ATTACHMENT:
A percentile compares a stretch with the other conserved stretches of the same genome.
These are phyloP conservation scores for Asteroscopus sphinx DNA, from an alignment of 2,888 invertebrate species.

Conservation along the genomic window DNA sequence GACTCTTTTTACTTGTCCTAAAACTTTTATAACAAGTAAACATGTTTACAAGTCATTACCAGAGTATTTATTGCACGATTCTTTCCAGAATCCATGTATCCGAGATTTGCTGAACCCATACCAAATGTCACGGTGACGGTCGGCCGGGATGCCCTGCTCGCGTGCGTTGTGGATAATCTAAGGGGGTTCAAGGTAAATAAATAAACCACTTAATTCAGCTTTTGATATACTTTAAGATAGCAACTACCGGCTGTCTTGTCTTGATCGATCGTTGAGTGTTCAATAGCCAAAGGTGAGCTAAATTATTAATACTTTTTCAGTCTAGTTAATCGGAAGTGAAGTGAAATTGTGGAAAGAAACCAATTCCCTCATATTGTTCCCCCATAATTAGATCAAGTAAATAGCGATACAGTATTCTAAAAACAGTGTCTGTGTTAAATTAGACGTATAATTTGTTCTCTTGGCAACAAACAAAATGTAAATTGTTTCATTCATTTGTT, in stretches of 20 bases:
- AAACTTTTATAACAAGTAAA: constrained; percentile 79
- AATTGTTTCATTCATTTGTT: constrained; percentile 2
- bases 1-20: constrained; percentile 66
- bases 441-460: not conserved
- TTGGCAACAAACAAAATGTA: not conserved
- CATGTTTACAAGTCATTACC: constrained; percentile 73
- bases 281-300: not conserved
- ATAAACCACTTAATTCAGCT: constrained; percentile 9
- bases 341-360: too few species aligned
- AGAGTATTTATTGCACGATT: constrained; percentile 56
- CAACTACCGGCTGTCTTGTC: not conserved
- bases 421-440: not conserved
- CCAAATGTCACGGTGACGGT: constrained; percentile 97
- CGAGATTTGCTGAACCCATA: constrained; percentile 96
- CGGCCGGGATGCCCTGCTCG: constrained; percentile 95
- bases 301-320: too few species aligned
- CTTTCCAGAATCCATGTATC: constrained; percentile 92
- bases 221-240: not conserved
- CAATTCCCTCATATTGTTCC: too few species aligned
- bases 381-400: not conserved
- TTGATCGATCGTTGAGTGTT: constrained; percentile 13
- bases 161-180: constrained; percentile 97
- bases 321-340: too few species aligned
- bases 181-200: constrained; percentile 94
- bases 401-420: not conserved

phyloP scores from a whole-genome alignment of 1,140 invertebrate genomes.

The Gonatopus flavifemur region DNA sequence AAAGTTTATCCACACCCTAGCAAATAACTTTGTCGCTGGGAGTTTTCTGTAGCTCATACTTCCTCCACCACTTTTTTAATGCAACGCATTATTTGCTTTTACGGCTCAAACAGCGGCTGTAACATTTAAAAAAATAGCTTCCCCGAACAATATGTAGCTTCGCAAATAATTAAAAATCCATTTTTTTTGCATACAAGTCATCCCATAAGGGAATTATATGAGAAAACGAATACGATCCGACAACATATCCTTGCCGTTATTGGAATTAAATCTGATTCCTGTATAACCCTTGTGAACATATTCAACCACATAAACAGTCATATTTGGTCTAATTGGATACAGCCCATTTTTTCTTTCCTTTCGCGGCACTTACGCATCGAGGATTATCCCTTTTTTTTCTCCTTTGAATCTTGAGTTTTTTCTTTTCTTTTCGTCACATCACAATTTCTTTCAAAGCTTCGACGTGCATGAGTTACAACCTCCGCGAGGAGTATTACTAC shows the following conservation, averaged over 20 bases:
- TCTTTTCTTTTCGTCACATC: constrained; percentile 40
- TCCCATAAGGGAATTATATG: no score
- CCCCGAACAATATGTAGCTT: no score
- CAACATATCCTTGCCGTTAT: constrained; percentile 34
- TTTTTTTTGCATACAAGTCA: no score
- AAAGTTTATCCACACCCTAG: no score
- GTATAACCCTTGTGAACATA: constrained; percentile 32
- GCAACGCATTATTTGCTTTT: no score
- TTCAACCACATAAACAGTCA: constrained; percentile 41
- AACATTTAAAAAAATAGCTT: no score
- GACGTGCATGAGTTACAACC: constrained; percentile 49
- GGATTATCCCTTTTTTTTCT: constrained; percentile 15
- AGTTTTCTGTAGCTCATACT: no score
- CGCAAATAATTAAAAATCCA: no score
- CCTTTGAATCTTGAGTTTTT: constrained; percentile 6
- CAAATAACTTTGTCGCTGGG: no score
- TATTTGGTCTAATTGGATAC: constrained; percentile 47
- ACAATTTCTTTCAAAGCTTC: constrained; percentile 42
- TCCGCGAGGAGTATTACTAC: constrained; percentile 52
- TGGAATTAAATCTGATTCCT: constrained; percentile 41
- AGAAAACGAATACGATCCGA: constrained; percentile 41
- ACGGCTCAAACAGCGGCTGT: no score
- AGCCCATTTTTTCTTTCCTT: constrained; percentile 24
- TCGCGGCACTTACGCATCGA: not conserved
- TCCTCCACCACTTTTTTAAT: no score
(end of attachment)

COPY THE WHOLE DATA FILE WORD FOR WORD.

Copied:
A percentile compares a stretch with the other conserved stretches of the same genome.
These are phyloP conservation scores for Asteroscopus sphinx DNA, from an alignment of 2,888 invertebrate species.

Conservation along the genomic window DNA sequence GACTCTTTTTACTTGTCCTAAAACTTTTATAACAAGTAAACATGTTTACAAGTCATTACCAGAGTATTTATTGCACGATTCTTTCCAGAATCCATGTATCCGAGATTTGCTGAACCCATACCAAATGTCACGGTGACGGTCGGCCGGGATGCCCTGCTCGCGTGCGTTGTGGATAATCTAAGGGGGTTCAAGGTAAATAAATAAACCACTTAATTCAGCTTTTGATATACTTTAAGATAGCAACTACCGGCTGTCTTGTCTTGATCGATCGTTGAGTGTTCAATAGCCAAAGGTGAGCTAAATTATTAATACTTTTTCAGTCTAGTTAATCGGAAGTGAAGTGAAATTGTGGAAAGAAACCAATTCCCTCATATTGTTCCCCCATAATTAGATCAAGTAAATAGCGATACAGTATTCTAAAAACAGTGTCTGTGTTAAATTAGACGTATAATTTGTTCTCTTGGCAACAAACAAAATGTAAATTGTTTCATTCATTTGTT, in stretches of 20 bases:
- AAACTTTTATAACAAGTAAA: constrained; percentile 79
- AATTGTTTCATTCATTTGTT: constrained; percentile 2
- bases 1-20: constrained; percentile 66
- bases 441-460: not conserved
- TTGGCAACAAACAAAATGTA: not conserved
- CATGTTTACAAGTCATTACC: constrained; percentile 73
- bases 281-300: not conserved
- ATAAACCACTTAATTCAGCT: constrained; percentile 9
- bases 341-360: too few species aligned
- AGAGTATTTATTGCACGATT: constrained; percentile 56
- CAACTACCGGCTGTCTTGTC: not conserved
- bases 421-440: not conserved
- CCAAATGTCACGGTGACGGT: constrained; percentile 97
- CGAGATTTGCTGAACCCATA: constrained; percentile 96
- CGGCCGGGATGCCCTGCTCG: constrained; percentile 95
- bases 301-320: too few species aligned
- CTTTCCAGAATCCATGTATC: constrained; percentile 92
- bases 221-240: not conserved
- CAATTCCCTCATATTGTTCC: too few species aligned
- bases 381-400: not conserved
- TTGATCGATCGTTGAGTGTT: constrained; percentile 13
- bases 161-180: constrained; percentile 97
- bases 321-340: too few species aligned
- bases 181-200: constrained; percentile 94
- bases 401-420: not conserved

phyloP scores from a whole-genome alignment of 1,140 invertebrate genomes.

The Gonatopus flavifemur region DNA sequence AAAGTTTATCCACACCCTAGCAAATAACTTTGTCGCTGGGAGTTTTCTGTAGCTCATACTTCCTCCACCACTTTTTTAATGCAACGCATTATTTGCTTTTACGGCTCAAACAGCGGCTGTAACATTTAAAAAAATAGCTTCCCCGAACAATATGTAGCTTCGCAAATAATTAAAAATCCATTTTTTTTGCATACAAGTCATCCCATAAGGGAATTATATGAGAAAACGAATACGATCCGACAACATATCCTTGCCGTTATTGGAATTAAATCTGATTCCTGTATAACCCTTGTGAACATATTCAACCACATAAACAGTCATATTTGGTCTAATTGGATACAGCCCATTTTTTCTTTCCTTTCGCGGCACTTACGCATCGAGGATTATCCCTTTTTTTTCTCCTTTGAATCTTGAGTTTTTTCTTTTCTTTTCGTCACATCACAATTTCTTTCAAAGCTTCGACGTGCATGAGTTACAACCTCCGCGAGGAGTATTACTAC shows the following conservation, averaged over 20 bases:
- TCTTTTCTTTTCGTCACATC: constrained; percentile 40
- TCCCATAAGGGAATTATATG: no score
- CCCCGAACAATATGTAGCTT: no score
- CAACATATCCTTGCCGTTAT: constrained; percentile 34
- TTTTTTTTGCATACAAGTCA: no score
- AAAGTTTATCCACACCCTAG: no score
- GTATAACCCTTGTGAACATA: constrained; percentile 32
- GCAACGCATTATTTGCTTTT: no score
- TTCAACCACATAAACAGTCA: constrained; percentile 41
- AACATTTAAAAAAATAGCTT: no score
- GACGTGCATGAGTTACAACC: constrained; percentile 49
- GGATTATCCCTTTTTTTTCT: constrained; percentile 15
- AGTTTTCTGTAGCTCATACT: no score
- CGCAAATAATTAAAAATCCA: no score
- CCTTTGAATCTTGAGTTTTT: constrained; percentile 6
- CAAATAACTTTGTCGCTGGG: no score
- TATTTGGTCTAATTGGATAC: constrained; percentile 47
- ACAATTTCTTTCAAAGCTTC: constrained; percentile 42
- TCCGCGAGGAGTATTACTAC: constrained; percentile 52
- TGGAATTAAATCTGATTCCT: constrained; percentile 41
- AGAAAACGAATACGATCCGA: constrained; percentile 41
- ACGGCTCAAACAGCGGCTGT: no score
- AGCCCATTTTTTCTTTCCTT: constrained; percentile 24
- TCGCGGCACTTACGCATCGA: not conserved
- TCCTCCACCACTTTTTTAAT: no score